Continue walking along the track keeping the dense wood covered Dyke to your left and cross another stile. Eventually you will cross a stile that leads out into a clear field ahead as the dense woodland ends on your left.
Cross the stile and head almost straight on but slightly right to keep a hedge on your right. You are now walking on the actual route of Offa’s Dyke but it has been flattened and eroded over the 1200 years for a short distance. As you proceed along the track the contour of the Dyke starts to re appear. Go straight on through a gate and proceed to follow the track.
After a while Offa’s Dyke can be clearly seen and you can appreciate the size of this 177 miles long earth feature.
The impressive views off to your Left as you walk along the Dyke at this point allow you to take in a panorama of Montgomery town, with its Church tower, the Montgomeryshire war monument on Town hill off to the left of the church, and Montgomery Castle sitting on the rocky outcrop high above the town. A pair of Binoculars will help you trace the local contours and features that make Montgomery such a special part of the UK.
We got a lovely added bonus on this early June morning as we were met be two friendly grazing horses along the Dyke. Anthea fed them by hand and even tried a little ‘Horse Whispering’… though the overall effect was not really discernable as they simply went back to grazing shortly afterwards. Of course, she may have whispered instructions to go on grazing; in which case it was very effective indeed. Either way it made for a very pretty scene.
Looking back along the Dyke I managed to snap this shot of the horses atop the Dyke edge and it is one of my favourite images from our local walks. Note how the Dyke itself has been eroded over the last 1200 years. There was no regulatory control over filling it in, or any protection for this ancient monument until very recently. We are lucky to have such a well preserved section so near to our lovely town.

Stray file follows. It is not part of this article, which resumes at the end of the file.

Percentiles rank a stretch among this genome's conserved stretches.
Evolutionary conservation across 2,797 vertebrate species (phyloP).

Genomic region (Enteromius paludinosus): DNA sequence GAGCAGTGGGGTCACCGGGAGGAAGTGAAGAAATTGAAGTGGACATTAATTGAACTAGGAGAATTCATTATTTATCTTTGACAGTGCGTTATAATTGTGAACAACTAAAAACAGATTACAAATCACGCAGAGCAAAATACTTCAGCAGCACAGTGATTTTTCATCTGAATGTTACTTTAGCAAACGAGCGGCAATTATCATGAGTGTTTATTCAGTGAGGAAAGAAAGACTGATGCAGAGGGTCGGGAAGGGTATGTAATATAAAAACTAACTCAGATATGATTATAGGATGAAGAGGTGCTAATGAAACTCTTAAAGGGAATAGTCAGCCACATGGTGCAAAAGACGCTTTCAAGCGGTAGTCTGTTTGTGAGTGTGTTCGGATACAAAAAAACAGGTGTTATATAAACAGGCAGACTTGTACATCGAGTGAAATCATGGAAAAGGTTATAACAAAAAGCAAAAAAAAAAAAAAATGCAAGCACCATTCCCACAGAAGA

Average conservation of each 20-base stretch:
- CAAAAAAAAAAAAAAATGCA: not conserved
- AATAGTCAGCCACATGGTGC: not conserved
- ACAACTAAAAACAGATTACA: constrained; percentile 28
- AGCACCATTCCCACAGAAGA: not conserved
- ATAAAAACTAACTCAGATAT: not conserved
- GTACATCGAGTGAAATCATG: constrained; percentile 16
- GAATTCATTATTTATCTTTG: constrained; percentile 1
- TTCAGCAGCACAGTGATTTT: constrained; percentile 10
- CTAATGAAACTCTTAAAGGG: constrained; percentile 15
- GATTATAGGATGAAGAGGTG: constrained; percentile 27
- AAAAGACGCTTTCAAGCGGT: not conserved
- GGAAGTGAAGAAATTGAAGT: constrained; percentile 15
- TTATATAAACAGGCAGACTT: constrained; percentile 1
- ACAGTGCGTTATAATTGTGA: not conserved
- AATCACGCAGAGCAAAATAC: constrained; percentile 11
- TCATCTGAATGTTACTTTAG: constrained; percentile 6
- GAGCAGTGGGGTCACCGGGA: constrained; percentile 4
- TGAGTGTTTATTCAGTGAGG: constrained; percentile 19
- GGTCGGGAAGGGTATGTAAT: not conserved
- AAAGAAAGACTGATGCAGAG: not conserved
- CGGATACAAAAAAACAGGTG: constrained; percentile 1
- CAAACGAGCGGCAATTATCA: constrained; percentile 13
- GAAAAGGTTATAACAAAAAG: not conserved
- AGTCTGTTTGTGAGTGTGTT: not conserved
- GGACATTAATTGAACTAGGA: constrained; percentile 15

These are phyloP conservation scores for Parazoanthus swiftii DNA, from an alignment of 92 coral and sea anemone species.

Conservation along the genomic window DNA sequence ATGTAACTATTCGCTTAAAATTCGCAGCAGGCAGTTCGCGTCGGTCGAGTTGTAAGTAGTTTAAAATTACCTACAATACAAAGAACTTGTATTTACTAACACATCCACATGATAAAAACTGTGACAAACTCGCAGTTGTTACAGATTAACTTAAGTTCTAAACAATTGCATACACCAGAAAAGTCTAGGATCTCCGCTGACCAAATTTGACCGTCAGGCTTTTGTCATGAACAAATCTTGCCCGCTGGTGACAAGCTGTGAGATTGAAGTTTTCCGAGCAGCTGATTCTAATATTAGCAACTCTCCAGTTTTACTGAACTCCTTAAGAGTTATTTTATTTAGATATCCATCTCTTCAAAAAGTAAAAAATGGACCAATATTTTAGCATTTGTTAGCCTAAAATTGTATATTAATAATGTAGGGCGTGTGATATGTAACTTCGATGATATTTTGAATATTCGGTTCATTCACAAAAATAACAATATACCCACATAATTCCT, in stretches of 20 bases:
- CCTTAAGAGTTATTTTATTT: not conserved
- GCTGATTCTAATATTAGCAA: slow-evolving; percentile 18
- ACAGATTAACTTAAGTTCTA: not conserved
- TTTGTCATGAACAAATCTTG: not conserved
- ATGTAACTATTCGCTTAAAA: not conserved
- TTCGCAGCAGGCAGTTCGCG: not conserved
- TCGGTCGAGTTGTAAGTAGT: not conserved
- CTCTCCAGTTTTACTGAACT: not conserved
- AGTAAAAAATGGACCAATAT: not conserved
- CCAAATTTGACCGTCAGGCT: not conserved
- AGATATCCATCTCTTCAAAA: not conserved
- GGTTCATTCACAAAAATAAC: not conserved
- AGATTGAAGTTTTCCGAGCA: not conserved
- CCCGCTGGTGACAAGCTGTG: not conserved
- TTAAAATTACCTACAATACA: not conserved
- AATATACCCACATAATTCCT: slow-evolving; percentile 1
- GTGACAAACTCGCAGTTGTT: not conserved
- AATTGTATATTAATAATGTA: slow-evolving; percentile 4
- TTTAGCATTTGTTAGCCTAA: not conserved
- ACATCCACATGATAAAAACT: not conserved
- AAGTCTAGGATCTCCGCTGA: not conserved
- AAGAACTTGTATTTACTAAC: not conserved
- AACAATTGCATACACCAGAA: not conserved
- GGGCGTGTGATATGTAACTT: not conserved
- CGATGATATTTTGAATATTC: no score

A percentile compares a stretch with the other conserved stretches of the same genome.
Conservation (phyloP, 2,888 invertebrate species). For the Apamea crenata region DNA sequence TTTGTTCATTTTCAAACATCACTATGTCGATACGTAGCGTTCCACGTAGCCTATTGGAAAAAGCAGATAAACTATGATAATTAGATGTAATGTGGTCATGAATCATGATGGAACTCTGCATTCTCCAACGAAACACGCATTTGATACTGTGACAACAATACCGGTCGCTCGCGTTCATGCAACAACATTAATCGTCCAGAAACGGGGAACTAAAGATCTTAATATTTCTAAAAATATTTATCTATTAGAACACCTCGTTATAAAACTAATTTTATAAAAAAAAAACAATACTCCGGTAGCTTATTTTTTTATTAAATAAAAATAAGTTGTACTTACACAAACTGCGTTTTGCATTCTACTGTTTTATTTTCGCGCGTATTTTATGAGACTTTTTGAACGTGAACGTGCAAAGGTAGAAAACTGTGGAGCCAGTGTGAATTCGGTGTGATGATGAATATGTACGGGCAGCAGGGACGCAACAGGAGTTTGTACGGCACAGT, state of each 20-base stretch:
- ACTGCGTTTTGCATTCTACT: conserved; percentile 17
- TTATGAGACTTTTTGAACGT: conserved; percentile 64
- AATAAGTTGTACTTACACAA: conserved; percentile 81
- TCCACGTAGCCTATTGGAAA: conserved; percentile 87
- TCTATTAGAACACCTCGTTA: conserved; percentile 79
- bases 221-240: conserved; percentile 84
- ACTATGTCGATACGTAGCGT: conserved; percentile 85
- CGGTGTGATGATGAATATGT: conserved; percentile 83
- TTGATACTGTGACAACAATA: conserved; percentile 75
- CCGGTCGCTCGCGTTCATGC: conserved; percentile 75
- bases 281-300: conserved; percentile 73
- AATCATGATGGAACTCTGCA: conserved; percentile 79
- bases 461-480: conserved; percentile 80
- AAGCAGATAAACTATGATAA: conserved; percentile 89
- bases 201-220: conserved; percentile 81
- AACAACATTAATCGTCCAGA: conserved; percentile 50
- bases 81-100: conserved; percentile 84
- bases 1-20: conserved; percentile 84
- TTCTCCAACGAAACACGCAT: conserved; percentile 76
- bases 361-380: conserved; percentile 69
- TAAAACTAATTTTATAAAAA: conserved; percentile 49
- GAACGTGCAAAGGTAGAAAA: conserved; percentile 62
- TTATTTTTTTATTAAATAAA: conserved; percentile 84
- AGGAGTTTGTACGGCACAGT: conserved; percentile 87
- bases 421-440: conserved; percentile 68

A short walk later you come to a stile meeting the main Montgomery to Chirbury road. Turn left along the road and head back into Montgomery. There are a few more nice views for you to enjoy as you enter the outskirts of the town.
After a while you will re-enter the built up area of Montgomery and go past the Fire Station on your left. A hundred metres or so later there is a roadway on your left containing a row of 4 small, old terraced cottages. Take that small roadway and walk along past the cottages, round the right hand bend and proceed forward along the white stoned driveway in front of you. You will pass 2 houses on your right and there is a footpath to the left of the last one. Walk up the footpath until it opens out into a wide Castle view across a field to your right and along the Severn valley down to Welshpool. As you continue to walk up the path you will pass a white fronted cottage on your left and get a lovely view of Corndon Hill beyond the cottage.
Continue up the path and go straight on keeping left to go past Montgomery Primary School. When you reach the church wall turn right into a road at a triangular island and then shortly turn left into the church gate and enter the cemetery. You can pass the church either to the right or left hand side as you walk through its grounds. I prefer to take the left route here as it gives a wonderful heightened panoramic view of the area you have just walked. You can easily spot the twin peaked white house and Montgomery Cricket Club in Lymore park from here. (The Church is also well worth a visit next time you have a little time on your hands.)
Leave the church yard at the far end and turn right. Proceed down the hill to return to the town hall and your start point and Cafés where you can rest and recuperate.
We hope that you have enjoyed this walk and stepping back 1200 years to the construction of King Offa’s Dyke. Why not check out our other local walks around Montgomery that include: